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Monday, June 24, 2013

Strawberry Bing Tanghulu (冰糖葫芦)

I mentioned in my 626 night market post that I had tried a street sweet from China that I was dying to share with you all, bing tanghulu (冰糖葫芦). When I first saw this sweet-on-a-stick, I was mesmerized by it. It looked like a person took fruit and made them into jewels, the way they glistened!

I've seen it spelled various different ways in English, from bing tanghulu, bingtang hulu to just tanghulu, or sometimes even bing tang hu lu (apparently just insert spaces according to your fancy). Any which way, fruit on a skewer that has been coating in a thin layer of hard candy is deliciously craveable. The conflicting textures of the hard candy and ripe fruit, crunchy/soft, and the opposing flavors, sweet/tangy, make it a delicious treat!

My twist on Bing Tanghulu, not dipped whole but drizzled!

Saturday, June 15, 2013

Umeshu (梅酒)

Umeshu is an infused liqueur made by steeping unripe ume in shochu with sugar. When it has matured, it is easy to drink without a lot of bite to it, especially when mixed with carbonated water. At home, it is made by combining ao-ume (青梅 literally "green/blue ume"), kouri zatou (氷砂糖 rock sugar), and shochu (焼酎white distilled Japanese liquor).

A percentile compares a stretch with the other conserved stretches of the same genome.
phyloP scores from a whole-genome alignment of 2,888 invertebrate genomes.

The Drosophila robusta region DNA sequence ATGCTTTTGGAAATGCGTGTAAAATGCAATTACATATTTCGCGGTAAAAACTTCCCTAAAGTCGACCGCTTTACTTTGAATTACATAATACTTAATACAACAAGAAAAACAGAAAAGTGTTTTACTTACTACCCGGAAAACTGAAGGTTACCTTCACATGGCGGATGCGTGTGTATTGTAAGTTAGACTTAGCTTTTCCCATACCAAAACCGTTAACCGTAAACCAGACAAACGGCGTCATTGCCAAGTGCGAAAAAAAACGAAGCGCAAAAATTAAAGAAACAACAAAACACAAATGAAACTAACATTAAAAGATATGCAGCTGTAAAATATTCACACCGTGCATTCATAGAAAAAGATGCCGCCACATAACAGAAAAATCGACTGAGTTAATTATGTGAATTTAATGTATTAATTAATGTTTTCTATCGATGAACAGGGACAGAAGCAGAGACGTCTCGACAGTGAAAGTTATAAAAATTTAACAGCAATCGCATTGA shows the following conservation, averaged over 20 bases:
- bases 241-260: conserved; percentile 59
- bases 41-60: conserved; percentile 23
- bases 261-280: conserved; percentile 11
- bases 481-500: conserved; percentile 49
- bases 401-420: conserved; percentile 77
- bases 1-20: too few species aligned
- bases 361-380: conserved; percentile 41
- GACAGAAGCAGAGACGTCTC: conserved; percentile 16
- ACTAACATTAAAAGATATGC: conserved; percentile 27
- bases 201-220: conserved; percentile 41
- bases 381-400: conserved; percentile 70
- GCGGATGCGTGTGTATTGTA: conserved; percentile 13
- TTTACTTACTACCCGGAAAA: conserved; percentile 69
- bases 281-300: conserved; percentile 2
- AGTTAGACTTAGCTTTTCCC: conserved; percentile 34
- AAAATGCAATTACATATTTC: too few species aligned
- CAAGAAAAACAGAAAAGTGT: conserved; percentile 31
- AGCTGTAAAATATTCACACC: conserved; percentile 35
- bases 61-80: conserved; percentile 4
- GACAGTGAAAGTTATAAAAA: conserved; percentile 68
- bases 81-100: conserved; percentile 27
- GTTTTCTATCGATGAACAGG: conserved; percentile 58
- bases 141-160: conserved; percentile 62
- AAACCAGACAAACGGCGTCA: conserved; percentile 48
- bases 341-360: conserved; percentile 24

It is also super easy to make, so when ao-ume is in season around May/June, you can walk into any Japanese market and see bags of ao-ume, kouri zatou, and big bottles of shochu.

Most of the time umeshu is translated as "plum wine" but that isn't really correct. The fruit called "ume" is really a type of apricot, and the drink really is an infused liqueur rather than a wine. But just like "umeboshi" gets translated as "pickled plum," no one will fault you for calling umeshu "plum wine" but don't drink this like it is wine, because it is much higher proof!

Monday, June 10, 2013

626 Night Market!

I had an absolute blast this weekend at the 626 Night Market held at the Santa Anita Park in Arcadia California! Billed as the largest Asian night market in the United States, I couldn't resist checking it out. They boast over 150 vendors, food stalls, food trucks, music acts, and even non-profit organizations, so I figured it would be a fun night out with tons of fun food to share with you all!

Admission is only $3 ($2 if you get there before 6pm) so it's relatively cheap, and the individual food prices were pretty reasonable. I recommend bringing cash, some vendors accepted cards and some were cash-only. And of course, make sure to bring a big appetite! Just walking to the event, you could smell delicious things wafting to the parking lot.